That flag on the right is the Acadiana (Cajun) flag. My wife is kind and keeps my space clean – I’m messy by default. Also, I love Apple products, lighthouses and Aveda candles.
The monitor looks all lit up because it is — I bought some Luminoodle bias lighting to help prolong the time I can spend at a computer ;)
What’s a typical work week look like?
My work week starts on Sunday when I spend the first half of the day procrastinating and the second half doing school work. On weekdays, I get up and get my energy from vitamins and energy drinks or tea, depending on whatever phase I’m in.
At work, I do mostly DBA stuff and try to avoid doing SharePoint stuff. Then I go home and either work or hang out. When I work, I usually do dbatools and/or host a webinar for the PASS PowerShell Virtual Chapter.
My weekly output varies depending on my level of burnout. Sometimes I have to force myself to go to bed at 4am because everything is awesome and I’ve got the Flow or I crash around 8pm, exhausted from staying up till 4am for weeks straight ;)
Reading Steve McConnell’s Code Complete helped me with accepting this oscillation between Flow and burnout, which he pointed out is normal for programmers. I’ve tried to moderate but that always just ends up in a premature onset of burnout.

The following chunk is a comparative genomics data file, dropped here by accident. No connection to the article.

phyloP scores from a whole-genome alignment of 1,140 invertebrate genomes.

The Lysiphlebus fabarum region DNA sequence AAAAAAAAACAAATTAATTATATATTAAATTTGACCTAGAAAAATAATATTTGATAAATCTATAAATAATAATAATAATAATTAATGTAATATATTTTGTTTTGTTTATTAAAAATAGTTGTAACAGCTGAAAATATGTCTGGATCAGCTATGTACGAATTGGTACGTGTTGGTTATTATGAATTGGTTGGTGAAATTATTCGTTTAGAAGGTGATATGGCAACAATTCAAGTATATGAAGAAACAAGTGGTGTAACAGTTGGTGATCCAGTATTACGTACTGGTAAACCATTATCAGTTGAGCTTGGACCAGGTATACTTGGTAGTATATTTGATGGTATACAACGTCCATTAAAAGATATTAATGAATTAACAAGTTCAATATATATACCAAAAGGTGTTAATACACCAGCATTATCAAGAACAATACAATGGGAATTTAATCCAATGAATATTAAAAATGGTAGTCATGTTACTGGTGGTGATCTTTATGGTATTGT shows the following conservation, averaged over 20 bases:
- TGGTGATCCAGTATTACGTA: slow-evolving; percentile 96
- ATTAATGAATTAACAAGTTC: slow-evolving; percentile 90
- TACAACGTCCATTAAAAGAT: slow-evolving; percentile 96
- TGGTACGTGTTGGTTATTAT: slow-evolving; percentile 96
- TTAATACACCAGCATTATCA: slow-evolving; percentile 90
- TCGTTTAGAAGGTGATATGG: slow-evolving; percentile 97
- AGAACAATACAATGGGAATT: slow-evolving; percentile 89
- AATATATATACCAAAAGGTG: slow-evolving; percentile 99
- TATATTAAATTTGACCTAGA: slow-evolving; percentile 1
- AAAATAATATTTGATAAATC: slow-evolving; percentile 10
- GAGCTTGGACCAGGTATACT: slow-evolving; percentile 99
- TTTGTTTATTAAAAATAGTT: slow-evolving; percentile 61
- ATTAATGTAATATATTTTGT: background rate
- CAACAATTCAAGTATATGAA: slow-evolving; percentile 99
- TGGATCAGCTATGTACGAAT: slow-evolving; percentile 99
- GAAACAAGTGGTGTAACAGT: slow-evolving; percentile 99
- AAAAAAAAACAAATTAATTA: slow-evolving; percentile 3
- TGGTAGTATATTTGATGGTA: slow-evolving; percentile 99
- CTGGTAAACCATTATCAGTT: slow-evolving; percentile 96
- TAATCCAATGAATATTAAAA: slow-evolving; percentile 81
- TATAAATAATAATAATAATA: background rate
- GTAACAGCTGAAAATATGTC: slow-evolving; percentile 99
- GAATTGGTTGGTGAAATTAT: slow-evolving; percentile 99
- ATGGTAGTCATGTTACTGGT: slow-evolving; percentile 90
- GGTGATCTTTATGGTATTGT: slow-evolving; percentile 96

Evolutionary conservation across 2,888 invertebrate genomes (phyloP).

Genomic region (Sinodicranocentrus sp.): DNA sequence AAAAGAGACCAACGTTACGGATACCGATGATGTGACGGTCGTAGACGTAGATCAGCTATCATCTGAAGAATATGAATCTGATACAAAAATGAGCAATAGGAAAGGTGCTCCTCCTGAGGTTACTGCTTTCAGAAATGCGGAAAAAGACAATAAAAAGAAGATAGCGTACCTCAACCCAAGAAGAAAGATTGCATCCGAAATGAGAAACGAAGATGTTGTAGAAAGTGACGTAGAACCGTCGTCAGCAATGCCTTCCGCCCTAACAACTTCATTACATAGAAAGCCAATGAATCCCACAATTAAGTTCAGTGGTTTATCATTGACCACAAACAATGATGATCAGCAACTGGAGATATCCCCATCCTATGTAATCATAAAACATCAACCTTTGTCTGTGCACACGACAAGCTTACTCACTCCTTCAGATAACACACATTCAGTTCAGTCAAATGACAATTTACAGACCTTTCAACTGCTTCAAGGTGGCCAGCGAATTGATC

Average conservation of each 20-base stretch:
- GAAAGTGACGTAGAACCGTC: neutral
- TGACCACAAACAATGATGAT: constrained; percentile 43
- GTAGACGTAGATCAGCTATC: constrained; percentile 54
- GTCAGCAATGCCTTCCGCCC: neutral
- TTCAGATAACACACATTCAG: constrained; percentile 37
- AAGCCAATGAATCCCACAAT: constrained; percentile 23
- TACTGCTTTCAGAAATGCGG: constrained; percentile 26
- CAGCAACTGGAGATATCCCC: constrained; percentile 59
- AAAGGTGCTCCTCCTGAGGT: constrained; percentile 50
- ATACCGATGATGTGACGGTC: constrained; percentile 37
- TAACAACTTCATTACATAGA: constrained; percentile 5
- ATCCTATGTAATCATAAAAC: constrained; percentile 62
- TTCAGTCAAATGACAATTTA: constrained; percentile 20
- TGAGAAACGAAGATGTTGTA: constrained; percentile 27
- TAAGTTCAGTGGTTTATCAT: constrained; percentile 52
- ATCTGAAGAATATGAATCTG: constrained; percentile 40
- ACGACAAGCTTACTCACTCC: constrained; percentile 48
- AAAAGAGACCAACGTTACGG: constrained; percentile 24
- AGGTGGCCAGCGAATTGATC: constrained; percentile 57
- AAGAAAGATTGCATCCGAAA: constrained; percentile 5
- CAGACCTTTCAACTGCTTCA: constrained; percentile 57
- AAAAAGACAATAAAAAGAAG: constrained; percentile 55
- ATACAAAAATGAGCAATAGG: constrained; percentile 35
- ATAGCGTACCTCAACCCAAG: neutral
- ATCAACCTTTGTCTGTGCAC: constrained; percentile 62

What do you like the best about your role?
I really love that I get to work with PowerShell all the time. I get to choose the tools I want to use and I’m encouraged to automate.
Also, my role happens to be in Belgium and I love living in Europe. My wife loves it. Our cats love it. We feel very fortunate to be surrounded by beer, different languages and cool people. The chill but enthusiastic members of the European tech community are so down to earth and amazing to be around, too. It’s heaven.
What’s something about you that no one knows about?
I used to work for Ani Difranco. Well, she was my client. I wrote a really long story about it back in 2004. Warning: the writing is cheesy and reminds me of fanfic.
What do you listen to while you work?
I’m totally addicted to Spotify and have over 100 public playlists. Overall, the heaviest in rotation are the House of Cards soundtrack, Hacker’s Soundrack, Spotify’s Trapaholics and then my own Dark or Slow, which has songs that are either dark or slow (but always sexy).